Note: These rules are for critiquers who actually do want to help writers get better and improve the overall quality of internet written works. If you’re here because of some superiority complex, these rules may be difficult for you to follow. I, however, encourage you to do your best and perhaps one day you’ll be a good critiquer. *^_^*
- Find a
way to figure out if the author even wants your critique. One way to do this is to respectfully ask
them. Always open with a positive. Something like “Hey, I liked ___ about your
story, but I noticed something was a bit off.
Can I give you a constructive critique?”
Typically, an author would be happy to know you cared about their
opinion, so this will go either one of two ways. They will either (A) allow the critique and
actually listen to what you have to say or (B) politely decline the offer. This means they have made up their mind and
you are to let it go. The back button is
a wonderful friend at this point.
the sandwich format. This is a tried
and true method for getting people to actually listen. If you start in with the critique, the author
will feel attacked and immediately get defensive. Instead of wondering if you’ve got any point,
they will find ways to contradict you and argue. Instead, open with something you liked about
the story. There was a reason you read
it all to the end, wasn’t there? Mention
that first (AND BE HONEST! NO ONE LIKES
SOMEONE WHO GIVES OUT FALSE COMPLIMENTS), and then get to the critique, or
‘meat’, of your critique. When that’s
done, exit with a thank-you for being willing to listen to your comments. It takes a lot for a creator to listen to
someone point out the flaws in their baby, even if they’re trying to
learn. Remember that you want this to be
a positive interaction, not a demolition derby.
insults or other derogatory comments.
Unless explicitly stated otherwise, the writer is trying their
best. Insulting them makes them less
willing to hear you out, much less accept your comments and get better.
elevating yourself over them. It’s a
no-brainer. You’re not there to school them, you’re there to help them. Helping requires a serving mind, which puts
their needs before your ego.
- Do not
hound the author. If they listen but
don’t take your comments, you’re not allowed to harass them. Most likely, they don’t see a point in your
comment and have elected to ignore it.
And that’s fine. The point is
that you managed to bring it to their attention once. Maybe they’ll come back to it later, maybe
not. Either way, once your critique is
given, it’s done. Unless they come to
you asking about it, your job is to pack up and vamoose, or simply to sit back
and enjoy watching the rest of the story unfold.
- Make sure
your comments are objective. Like,
if there’s a comma problem, tell them about it.
If there’s verb tenses being messed up, inform them politely. If person A didn’t get with person B, then
you’re not critiquing. That’s a matter
of opinion and doesn’t belong in the critiquing category.
respectful. They’re going on a limb
and listening to you, and it’s the author’s choice whether or not to continue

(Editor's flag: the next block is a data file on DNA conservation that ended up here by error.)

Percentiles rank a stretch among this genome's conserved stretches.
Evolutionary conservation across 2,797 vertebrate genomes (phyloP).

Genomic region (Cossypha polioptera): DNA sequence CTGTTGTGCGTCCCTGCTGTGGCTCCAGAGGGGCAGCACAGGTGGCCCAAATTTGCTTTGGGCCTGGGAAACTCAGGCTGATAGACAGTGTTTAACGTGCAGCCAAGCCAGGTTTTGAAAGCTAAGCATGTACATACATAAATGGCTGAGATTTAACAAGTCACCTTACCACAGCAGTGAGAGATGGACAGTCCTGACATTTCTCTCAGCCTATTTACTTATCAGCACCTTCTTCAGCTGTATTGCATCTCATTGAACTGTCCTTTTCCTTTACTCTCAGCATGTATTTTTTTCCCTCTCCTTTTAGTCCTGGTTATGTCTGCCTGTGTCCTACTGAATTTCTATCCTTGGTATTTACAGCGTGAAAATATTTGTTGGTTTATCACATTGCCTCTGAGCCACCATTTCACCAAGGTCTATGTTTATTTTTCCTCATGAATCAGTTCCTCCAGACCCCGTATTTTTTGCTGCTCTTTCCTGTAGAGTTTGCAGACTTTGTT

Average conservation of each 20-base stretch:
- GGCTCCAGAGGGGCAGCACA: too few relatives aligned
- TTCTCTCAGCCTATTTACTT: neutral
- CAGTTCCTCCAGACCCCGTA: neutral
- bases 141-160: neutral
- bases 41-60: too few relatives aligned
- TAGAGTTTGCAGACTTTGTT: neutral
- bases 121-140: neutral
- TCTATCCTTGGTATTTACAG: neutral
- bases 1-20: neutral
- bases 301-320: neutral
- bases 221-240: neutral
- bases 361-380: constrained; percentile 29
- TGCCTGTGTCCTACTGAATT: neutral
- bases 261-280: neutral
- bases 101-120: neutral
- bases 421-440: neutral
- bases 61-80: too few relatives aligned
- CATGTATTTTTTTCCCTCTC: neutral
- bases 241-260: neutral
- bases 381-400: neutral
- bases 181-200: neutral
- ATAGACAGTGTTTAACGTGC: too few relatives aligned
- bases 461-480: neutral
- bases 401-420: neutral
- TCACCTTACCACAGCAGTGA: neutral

the correspondence. You don’t have to ‘kiss up to them’ or ‘serve them’, but
you have to make sure you’re not being a jerk and that all your comments are
I know there are a lot of rules, but critiquing is hard, especially with how a lot of people view them. But you, the critiquer, ARE NOT EVIL. You’re not the bad guy. You’re not messed up. You’re not ‘sticking your nose where it doesn’t belong’. You’re human and you’re trying to be helpful. These are just tips and tricks on how to go about it the right way and maximize your helpfulness.
The last thing I’ll say is that not everyone will follow these rules. They will think they’re stupid or pandering or all-around dumb. Some people who claim to critique will continue to slander our good name by acting like holier-than-thou snits. Some people who write will continue to get outrageously angry for persons daring to say something went wrong.
Here’s how to deal with them:
- Leave the computer. Or the website, just for a bit. Enjoy the sunshine, take a walk, talk with your best friend, eat some ice cream, go play. See if it just blows over. They don’t get to take away your happiness because they’re angry.
- Delete the hate. When you’re good and happy, you can delete the hate mail, or maybe grab a friend to laugh at it. But don’t respond to hate with anger. As my good friend Warlord Okeer said, you shall inflict “the greatest insult an enemy can suffer. To be ignored.”
- If they chase you down in anger, block them. This is okay to do. For fanfiction writers: if they continue to pester you with their comments after you say ‘no thanks’, block their tails. For fanfiction critiquers: if they got angry over a critique you gave, provided that they said okay and provided that you followed the rules of critiquing, you’re allowed to block them. You did it right. Don’t even stress.
And then there are the times where we forget to follow the rules and insult someone on accident. It happens. If you realize you’re in the wrong, it’s just one rule.
- Apologize. No, you don’t have to grovel for forgiveness,
but understand that your actions may have hurt someone else and react
accordingly. If they won’t take it, at
least make the promise to yourself to be better in the future.
And that’s it. I know it seems like a lot to swallow, but it all boils down to making sure your words are respectful, kind, and true.